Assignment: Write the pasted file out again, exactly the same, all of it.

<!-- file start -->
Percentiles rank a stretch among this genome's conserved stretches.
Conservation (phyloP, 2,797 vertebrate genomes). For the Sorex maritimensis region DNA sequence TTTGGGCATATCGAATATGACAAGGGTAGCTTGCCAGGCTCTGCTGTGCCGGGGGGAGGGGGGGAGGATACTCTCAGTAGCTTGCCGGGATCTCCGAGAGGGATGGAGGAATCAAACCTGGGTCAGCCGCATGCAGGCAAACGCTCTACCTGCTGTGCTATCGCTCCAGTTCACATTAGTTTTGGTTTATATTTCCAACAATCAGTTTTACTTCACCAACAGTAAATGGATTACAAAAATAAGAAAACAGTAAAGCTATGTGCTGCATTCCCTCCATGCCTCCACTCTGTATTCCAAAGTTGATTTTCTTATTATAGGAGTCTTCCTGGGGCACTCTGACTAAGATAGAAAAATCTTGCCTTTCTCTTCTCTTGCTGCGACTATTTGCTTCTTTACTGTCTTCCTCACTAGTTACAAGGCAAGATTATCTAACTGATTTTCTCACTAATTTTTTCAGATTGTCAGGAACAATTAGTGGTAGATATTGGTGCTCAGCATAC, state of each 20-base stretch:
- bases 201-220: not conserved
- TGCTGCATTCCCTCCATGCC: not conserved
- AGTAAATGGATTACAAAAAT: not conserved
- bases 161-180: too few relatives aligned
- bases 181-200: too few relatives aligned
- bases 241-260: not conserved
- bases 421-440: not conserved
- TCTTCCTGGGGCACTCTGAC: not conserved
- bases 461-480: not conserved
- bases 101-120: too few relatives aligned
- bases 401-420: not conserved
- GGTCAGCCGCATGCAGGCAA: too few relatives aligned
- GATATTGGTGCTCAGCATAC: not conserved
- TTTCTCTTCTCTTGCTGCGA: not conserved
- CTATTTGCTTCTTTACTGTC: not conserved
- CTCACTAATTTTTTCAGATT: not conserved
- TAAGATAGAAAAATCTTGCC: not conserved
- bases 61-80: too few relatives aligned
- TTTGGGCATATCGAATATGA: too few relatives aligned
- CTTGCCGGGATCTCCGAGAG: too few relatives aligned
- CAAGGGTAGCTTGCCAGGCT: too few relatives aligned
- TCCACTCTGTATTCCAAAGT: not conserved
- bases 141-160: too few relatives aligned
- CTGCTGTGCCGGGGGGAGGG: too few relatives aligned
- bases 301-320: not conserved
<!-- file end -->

Percentiles rank a stretch among this genome's conserved stretches.
Conservation (phyloP, 2,797 vertebrate genomes). For the Sorex maritimensis region DNA sequence TTTGGGCATATCGAATATGACAAGGGTAGCTTGCCAGGCTCTGCTGTGCCGGGGGGAGGGGGGGAGGATACTCTCAGTAGCTTGCCGGGATCTCCGAGAGGGATGGAGGAATCAAACCTGGGTCAGCCGCATGCAGGCAAACGCTCTACCTGCTGTGCTATCGCTCCAGTTCACATTAGTTTTGGTTTATATTTCCAACAATCAGTTTTACTTCACCAACAGTAAATGGATTACAAAAATAAGAAAACAGTAAAGCTATGTGCTGCATTCCCTCCATGCCTCCACTCTGTATTCCAAAGTTGATTTTCTTATTATAGGAGTCTTCCTGGGGCACTCTGACTAAGATAGAAAAATCTTGCCTTTCTCTTCTCTTGCTGCGACTATTTGCTTCTTTACTGTCTTCCTCACTAGTTACAAGGCAAGATTATCTAACTGATTTTCTCACTAATTTTTTCAGATTGTCAGGAACAATTAGTGGTAGATATTGGTGCTCAGCATAC, state of each 20-base stretch:
- bases 201-220: not conserved
- TGCTGCATTCCCTCCATGCC: not conserved
- AGTAAATGGATTACAAAAAT: not conserved
- bases 161-180: too few relatives aligned
- bases 181-200: too few relatives aligned
- bases 241-260: not conserved
- bases 421-440: not conserved
- TCTTCCTGGGGCACTCTGAC: not conserved
- bases 461-480: not conserved
- bases 101-120: too few relatives aligned
- bases 401-420: not conserved
- GGTCAGCCGCATGCAGGCAA: too few relatives aligned
- GATATTGGTGCTCAGCATAC: not conserved
- TTTCTCTTCTCTTGCTGCGA: not conserved
- CTATTTGCTTCTTTACTGTC: not conserved
- CTCACTAATTTTTTCAGATT: not conserved
- TAAGATAGAAAAATCTTGCC: not conserved
- bases 61-80: too few relatives aligned
- TTTGGGCATATCGAATATGA: too few relatives aligned
- CTTGCCGGGATCTCCGAGAG: too few relatives aligned
- CAAGGGTAGCTTGCCAGGCT: too few relatives aligned
- TCCACTCTGTATTCCAAAGT: not conserved
- bases 141-160: too few relatives aligned
- CTGCTGTGCCGGGGGGAGGG: too few relatives aligned
- bases 301-320: not conserved